Springfield Leader and Press from Springfield, Missouri on October 4, 1956 · 24
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Springfield Leader and Press from Springfield, Missouri · 24

Springfield, Missouri
Issue Date:
Thursday, October 4, 1956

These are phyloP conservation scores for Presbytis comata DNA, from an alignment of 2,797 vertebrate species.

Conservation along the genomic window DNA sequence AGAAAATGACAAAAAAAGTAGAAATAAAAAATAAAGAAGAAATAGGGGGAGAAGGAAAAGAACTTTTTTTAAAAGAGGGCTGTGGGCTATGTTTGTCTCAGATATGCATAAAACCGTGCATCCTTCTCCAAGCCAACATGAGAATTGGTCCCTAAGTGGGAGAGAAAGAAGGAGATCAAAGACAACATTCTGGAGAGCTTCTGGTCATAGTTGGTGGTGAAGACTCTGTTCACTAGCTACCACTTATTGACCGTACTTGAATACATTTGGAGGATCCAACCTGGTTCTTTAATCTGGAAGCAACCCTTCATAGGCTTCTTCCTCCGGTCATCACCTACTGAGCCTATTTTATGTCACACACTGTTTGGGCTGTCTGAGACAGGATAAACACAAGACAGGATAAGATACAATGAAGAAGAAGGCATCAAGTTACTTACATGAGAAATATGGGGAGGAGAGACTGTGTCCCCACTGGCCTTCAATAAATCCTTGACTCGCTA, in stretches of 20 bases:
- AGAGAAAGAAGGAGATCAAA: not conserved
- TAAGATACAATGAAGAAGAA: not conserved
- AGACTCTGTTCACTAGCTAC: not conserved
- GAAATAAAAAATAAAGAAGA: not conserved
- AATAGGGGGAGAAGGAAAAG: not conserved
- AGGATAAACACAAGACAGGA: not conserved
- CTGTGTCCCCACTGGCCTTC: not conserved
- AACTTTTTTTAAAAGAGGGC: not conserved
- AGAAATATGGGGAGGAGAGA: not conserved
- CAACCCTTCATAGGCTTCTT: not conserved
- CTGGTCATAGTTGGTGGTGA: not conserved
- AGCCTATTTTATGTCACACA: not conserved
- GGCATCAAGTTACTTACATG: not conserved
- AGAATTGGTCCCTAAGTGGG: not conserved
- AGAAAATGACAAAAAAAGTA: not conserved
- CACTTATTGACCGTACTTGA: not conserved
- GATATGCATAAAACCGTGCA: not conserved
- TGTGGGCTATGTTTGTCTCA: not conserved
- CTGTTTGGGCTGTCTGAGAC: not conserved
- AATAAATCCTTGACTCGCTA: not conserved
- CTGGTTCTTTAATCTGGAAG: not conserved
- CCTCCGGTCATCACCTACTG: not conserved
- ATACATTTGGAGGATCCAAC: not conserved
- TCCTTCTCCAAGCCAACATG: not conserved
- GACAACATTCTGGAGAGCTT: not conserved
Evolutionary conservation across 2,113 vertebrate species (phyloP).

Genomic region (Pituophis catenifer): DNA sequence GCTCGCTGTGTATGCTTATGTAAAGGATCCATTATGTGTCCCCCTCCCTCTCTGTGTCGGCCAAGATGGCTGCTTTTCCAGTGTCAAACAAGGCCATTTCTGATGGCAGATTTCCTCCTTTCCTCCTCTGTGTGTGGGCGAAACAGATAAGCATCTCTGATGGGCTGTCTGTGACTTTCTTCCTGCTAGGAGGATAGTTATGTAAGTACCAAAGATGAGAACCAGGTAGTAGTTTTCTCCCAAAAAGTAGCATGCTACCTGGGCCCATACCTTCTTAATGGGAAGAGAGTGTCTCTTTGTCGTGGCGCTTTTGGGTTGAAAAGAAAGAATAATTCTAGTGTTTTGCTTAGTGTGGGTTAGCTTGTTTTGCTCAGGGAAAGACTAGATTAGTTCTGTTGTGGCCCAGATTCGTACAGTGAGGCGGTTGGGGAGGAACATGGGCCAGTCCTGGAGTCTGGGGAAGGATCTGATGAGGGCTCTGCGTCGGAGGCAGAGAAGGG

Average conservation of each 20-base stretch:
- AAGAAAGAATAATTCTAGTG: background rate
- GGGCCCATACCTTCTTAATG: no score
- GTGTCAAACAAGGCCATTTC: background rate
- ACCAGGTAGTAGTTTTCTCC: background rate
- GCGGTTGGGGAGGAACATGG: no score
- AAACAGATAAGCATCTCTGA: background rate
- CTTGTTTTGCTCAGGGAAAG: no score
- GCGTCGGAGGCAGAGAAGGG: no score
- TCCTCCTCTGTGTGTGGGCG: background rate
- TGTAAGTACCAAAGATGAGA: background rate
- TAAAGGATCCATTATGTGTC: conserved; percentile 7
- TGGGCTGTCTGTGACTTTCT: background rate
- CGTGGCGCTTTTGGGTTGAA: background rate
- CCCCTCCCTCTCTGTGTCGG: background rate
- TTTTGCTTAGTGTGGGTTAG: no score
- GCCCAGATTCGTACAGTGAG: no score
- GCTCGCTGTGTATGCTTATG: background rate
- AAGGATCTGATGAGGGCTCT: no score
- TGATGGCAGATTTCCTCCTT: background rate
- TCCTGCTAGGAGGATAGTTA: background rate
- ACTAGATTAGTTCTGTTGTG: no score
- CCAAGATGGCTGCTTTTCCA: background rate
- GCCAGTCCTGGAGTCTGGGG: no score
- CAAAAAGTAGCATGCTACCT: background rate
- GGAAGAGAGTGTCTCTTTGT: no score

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V" 1 Collapse roiTiMED rtOM nee om : -Bight when noisy generators and rescue machinery were shut off for 10 minutes while a dozen workers went far down into the debris to listen for moans or a aound that would indicate Ufa. ' ,."- , - , But all was silent and the mea returned wearily to die some more. , During the silence, the Rev, Francis Desmond, pastor of Jack son's Queen of the Miraculous Medal Roman Catholic church, 'ted the huge crowd of onlookers In the Lord' Prayer., Relatives of missing men stayed t the scene through the long night under the glare of floodlights. One wing of the building, designed to keep power flowing to Michigan's mighty industry in tne event of enemy attack, caved inward about 1:30 p.m. EST yesj Invisible force. . I Its four heavy jfloors crumbled ene by one and telescoped into ine casement. , i About' 40 electricians, carpenters and construction men were working on the floor that rave way. Several were awe to leap to sections that remained standing, but more than a score were trapped. Doctors and nurses gave pain- killing drugs and first aid as bat tered victims were dragged clear to , waiting ambulances. Clergy- men gave comfort and the last ani for 20 years was one of Holly-rites of the church. j wood's busiest actors. au ine ciiys niQuiaucei were. called to the scene three miles north of Jackson just off U.S. 127. State Police and Jackson County law- officers were quickly joined by Civil Defense workers and Bed Cross personnel. Jackson is about 70 miles west of Detroit. Gov. G. Mennen Williams ordered all nearby National Guard forces to stand by for duty. , Building Tumbles In Southern City JACKSON, Miss. v-The second floor of an open-air parking garage under construction, declared safe hours earlier yesterday, col lapsed under 90 tons of wet con-Crete and injured IS workmen. : All 13 were hospitalized but three were released after treatment for minor injuries. The other . 10 were reported in good condition today. At the time of the collapse, workmen were pouring concrete Into V-shaped steel form supporting a 4ftx 40-foot section. The forms buckled as workers smoothed The newly poured concrete. t ohi rau caiat rpr tuwoMM VlSAOW r wot exx ttae UZA l . ' l" 75 anBa. fS It liHzl r 0UMOH5 ri- sl lli3 flli? m0 A ft a-' A LSnfel Iwvf 'so- 1 11 ' ! " 4- u u ACC0UKT ! i v T --I . I " l'A 1 1 J 1 TODAY ' Hough, Tough Actor Once Tiaral Hero George Bancroft Dies at 74; Noted 'Heavy' hi Hollywood SANTA MONICA. Calif. -George Bancroft, one of the rough est and toughest of Hollywood's "heavies," died In a hospital Tues day after an Illness of three weeks. He was 74. Bancroft was an actor most of his life. Even when he served for many years in the Navy e set up portable stages on deck and served as the impressario of all manner of programs, using Navy talent He went to sea as a teen-ager on merchant ships, later Joined the Navy and was a gunner aboard the cruiser Baltimore in the Battle of Manila Bay during lB 1900 wnen toe uss Oregon ltruck , submerged rock off the Ch n roast Bancroft swam be- neath the hull of the vessel to learn the extent of the damage. For this feat of daring and skill he received an appointmnt to Annanolis. but he found restric- 'yong tj,ere too confining he re- signed and beaded for Broadway. For 15 years he played important roles in many successful shows, and in 1922 launched his ;m0vie career. He became famous ( ni, rugged characterizations H, n..vmt i. -v. Pon press," "Underworld." "Tne woit of Wan Street." "Mr. Deeds Goes to Town," "Submarine Patrol," and many others. His last movie. Greenlaw Promoted On Missouri U Staff Several Southwest Missourians were named to the personnel roster at the University of Missouri in an announcement by school president Elmer Ellis today. James P. Greenlaw. 1228 East Belmont, was named instructor in sociology. He is a former instructor at Southwest Missouri State College. Billy Jeaa Puna. Eldon. was named assistant instructor in nurs ing, and Richard William Murry, Rolla, was made assistant in-; structor in business statistics. lades, Cabf., and two grandchu- Janis Dickensheet, 1429 East Sun- jdren-shine, became a clerk in the Col-1 Funeral services were scheduled lege of Arts and Science dean's of-today, the Rev. Dr. David John fice, and Patricia McLin, 1120 West! Donovan, pastor of the First Pres- Calhoun, became a stenographer byterian Church, officiating, with in the chemical engineering de-j interment in Woodlawn Mau-partment. Isoleum. J12 S. CAUrtm. ALSO ON SAL1 AT htsi njLNs, wa - .A-- ACTOR DIES George Bancroft, above, 74, veteran film actor, died in Santa Monica. Calif., Tuesday following aa illness af three weeks. He was a screea performer for abent 20 years, beginning ia 1922. 'Whistling in Dixie,' was made in 1942. Bancroft was born in Philadel phia, and was married in 1913 in Buffalo, N.Y., to Edna Brothers, an actress. Three years later he was wed to Octavia Broske, musi cal comedy star, who survives him. Miss Brothers sued him in 1934. alleging he had never obtained a divorce and demanding that she be recognized as his legal wife. Two years later the action was withdrawn and Bancroft was reported to have settled the case for $23,000. The same year she obtained a Las Vgas, Nev . divorce. In addition to bis widow Bancroft leaves a dauehter. Mrs. Georgette King of Pacific Palis- 33 E. CO MM EX CI Al OUR STORES AT , MOUNTAIN wSOVf, Ma 5! Thnrtday, Oct. 4, JiSfi SPRINGFIELD (Mo.) LEADER-PRESS UN. covttm xa rnoM raoi one of State Dulles for tomorrow's meeting. U.S. Delegate Henry Cabot Lodge Jr. has been keeping In close contact with British and French representatives. British Foreign Secretary Selwyn Lloyd said yesterday he hoped the United States would support the British-French proposal, but in formed sources Indicated the United States was extremely cool toward it. Yugoslav Foreign Minister Koca Popovic has been active in the compromise talks. Peruvian Dele gate Victor Andres Belaunde also was reported favoring a U.N.- sponsored negotiating group. Hammarskjold has had long talks with Soviet Foreign Minister Dmitri Shepilov. Egyptian Foreign Minister Mahmoud Fawzi, Lloyd and Lodge. French Delegate Ber nard Cornut-Gentile and other council members.. The delegates mostly have had little to say about their plans. After his talks with Hammarskjold late yesterday, Shepilov chatted with newsmen but sidestepped all queslons about the Soviet pos ition. However, the Soviet press has backed Egypt completely and at the first London conference on the Suez Shepilov refused to en-i dorse the plan for international! control of the waterway. Tot Critically Hurt In Six-Story Tumble ST. LOUIS (UP) A 4-year-old St. Louis girl suffered severe head injuries today when she fell 43 feet from a sixth floor apartment window to a concrete sidewalk. Gail Jones, daughter of Mr. and Mrs. Burd Jones, St. Louis, is in critical condition at a city hospital. The child was playing with her 18-month-ol(3 sister, Sandra. The open hall window was not screened. Last July another child was seriously hurt in a similar accident at the building. V-r-! -- 'Wat' ITT 'T'"0 '' V 4- t f T T THJ OLD CROW CTSTIUXST COMTAKY, DIVISION Tito's Effort Scenis Futile BELGRADE (AV-Preaident Ilto reportedly has failed to convince hia Soviet boats at Yalta that they should not soft-pedal their de-SU-Unization program.. Informed sources said the Soviet-Yugoslav talks in the Crimea have reached an Impasse over Tito's reported insistence that the lessening of Moscow's control continue as a condition for reviving Belgrade'! ties with Yugoslavia's satellite neighbors. These informants said Tito's campaign for independence of the satellite Communist parties from the Kremlin a direction has run into opposition from Soviet party chief Nikita Khrushchev himself. Khrushchev reportedly has cooled on the so-called liberal- policy introduced following the So viet Communist party Congress last February and Tito's visit to the Soviet union in June. The report is based on growing belief that Khrushchev's power in the Kremlin has waned and that he has been forced to swing toward the viewpoint of former Foreign Minister V. M. Molotov and other, old-time Stalinists. Molotov, Deputy Premier Lazar Kaganovitch and other old guard members are said to feel that Khrushchev's softer policy went too far and weakened the Soviet position in Eastern Europe. Few here believe. Khrushchev has undergone any change of heart about Stalinism. But he apparently shares his Kremlin associates' alarm as to where a policy of more independence for the satellites might lead. Cloud-Seeding Plans Launched at St. Joe ST. JOSEPH, Mo. IAV-A cloud-seeding program to increase rainfall in northwest Missouri and northeast Kansas was launched here last night. Some 1,200 persons from 32 counties in the two states met at Central High School to hear explanations of the process and reports from counties where the program has been in operation. mit n U- H M I 4 5 "At -H4 f hnii 'xr H;i H- M i SD'oUvpiitt mm mmvLCtm . h s s t firttrrr.'iT'll tiltqrr-t ifiTM rj ;1 nii.TriTrjll ! ! fl i Ml ? f I i Hrlftj tmtty?Si.nati 'sri. rs, vstrTn'r.-titt Oil s r i j Till . . i f-4- li 'Mitt' H i i H H- M1 ill I l 1 i i m XiMMMlliWl awniwiwiwiw Available in bottling of such America's Born on the Kentucky- frontier in 1835, Old Crow toon won wide acclaim and became the standard by whkh other bourbons were judged. Today, Old Crow is available at the lighter, milder 86 Proof. Try it toon and set for yourself why Old Crow has become America's preferred straight whiskey! - Adlai covTiNtrxo raoM rani oxi is to be charged with wickedness . . . criticism and self-examination are the safeguards of democracy. They are indispensable to the two party system . , ." v Stevenson, frequently hoarse from his Intensive schedule, said his Pittsburgh talk was an acceptance of Eisenhower'! challenge that the election be decided on the question of which party has done most to help all the people. - Referring again to Eisenhow er's Monday speech, e said: "I think It ia too bad that the President indulged himself in such a gross misstatement of the record. I am sure he Is an honorable man and could hardly have deliberately intended the misrepresentations which his speech included." Stevenson then ticked off th differences between what he called Elsenhower s claim and "the records.":, 1. Eisenhower claimed he said, credit' for the enlargement of the Social Security program while "M per cent" of the Republicans in the Senate opposed reducing the benefit eligibility age for women to 63 and providing Social Security benefits to employes who become permanently disabled at SO. 2. Elsenhower himself and his congressional leaders "ardently opposed" the successful Democratic effort to raise the minimum wage to $1 while the President claimed that under his administration "the minimum wage was increased." 3. While Eisenhower took credit for seeking a program to help areas of unemployment distress, his "own leaders" killed a bill in the House to provide such aid. 4. The President listed farm prices "in a summary of Republican progress" when farm income HXIImJ 1 1 kt term of office. 5. The President claimed the cost of living "has been remarkably stabilized" when his own Department of Labor's statistics show it reached in July "the highest point in history." 6. Instead of helping unall business, Stevenson said, the rate of MARK TWAIN THOUGHT SO TOO! Autlior Twain joined the many famous Americans tolw praised Old Crow enjoyed it at his favorite tavern where he would ask, "Lou, which barrel are we using now?" net TcrrTrrrmrnnmrr rfH' - 'A. rtrH H-H4fl .-. .a&.. ' I f ? ' H- I 1 i H-rf-H I 1 HO a lighter, milder 86 Proof superb quality it has' become most popular bourbon! i 4 100 CT NATIONAL DrSTILLIRS fRODIXTS COtPCRATIOH, rRASTCTtST. KINTVOCT SPA Rates Due to Rise CU Representatives Can't Say How Much Marvin Castleberry, Jr., assist ant general manager of the City Utilities, returned to Springfield from Tuba yesterday still without an answer to the question of whether the trend toward higher rates paid by the City Utilities to the Southwestern Power Admini stration could be halted. Castleberry attempted to obtain this Information while attending a meeting of the Southwestern Pow er Advisory Committee, which is composed of officials of municipalities and REA cooperatives served by SPA. The committee acts as a watchdog on the power agency's rates. ' The meeting in Tulsa was called to consider the rate situation of SPA, This re-study was made possible by action of Sen. Robert Kerr (D-OkJa) and the committee, which persuaded Assistant Interior Secretary Fred Aandahl to ask SPA to reconsider a 1955 rate schedule which would have cost the City Utilities $1200 more monthly for the power purchased from SPA. This would have been an increase of less than 4 percent for Springfield, but could have gone as high as 40 percent for users of less power in the SPA territory, which covers Missouri, Oklahoma, Kansas, Arkansas and Texas. The hike in rates seems to be a result of cost allocation methods for multi - purpose dams and a shortening of the debt liquidation period. "We do think the rate eventually to be filed with the Federal Power small business failures under Ei senhower last year "was higher than anytime since the depression." 7. Instead of making progress on civil rights, "the President has taken no clear position and exercised no leadership in connection with the pressing recent problems of school desegregation." tptHtti n m a mm 4-4- ''ill n. ' i rrTTrn tit Tt BBPRDDP -m4 liiiTntTfTT -M- M i H ' H ' i ' KENTUCKY STRAIGHT BOURBON WHISKEY. 66 PROOF Proof Bci&dm Bond epaiJabiees tonal Demo Attempts To Halt Probe ' uActirunfmu im Reo. WttV ii.m t. nawirni rD-fll) moved to day to atop payment of fundi to' the subcommittee invesiiKuus cat schools. ' Dawson disclosed be has asked Hniiu adminlKtrativa officers to hold up funds for the invesUi gating group whicn enaea Monday two weeks of hearings on the problems of Washington's newly integrated public schools. The Illinois Democrat, chairman of the House Government nnoratinm Committee and one of three Negro Congress members. said In an Interview that a tne funds aren't cut off he will bring up the matter before tne House next session. He called the hear- ings both "unfair" and "illegal." Commission wilt be a higher one, Castleberry said. This Increase does hot necessarily mean higher rates to CU customers. General Manager H. D. Miller pointed out. According to Castleberry. the re-study of the 1953 proposed increases haa been made and will be submitted to the Interior Department Monday. The Interior Department recommends rates, but only the FPC can set them. Since there Is no official procedure for complaining about ratea set, it appears that the CU's only chance to curb any trend towards prohibitive increases would be an appearance before the department before final recommendation is made. NO BOIL-AWAY M A MOfEtlT OPHATMO PRESSUKZID COOUNO SYSTEM WITH'ZERONE" DU PONFS LOW-COST ANTI -FREEZE per gal. I 1 i n A ' f 1 4 mm ' O ' im irwunnr nm j y mu mii ULULKUi i IrrnoarSmssr KooEaoai miasm J 3 a rTT J O A f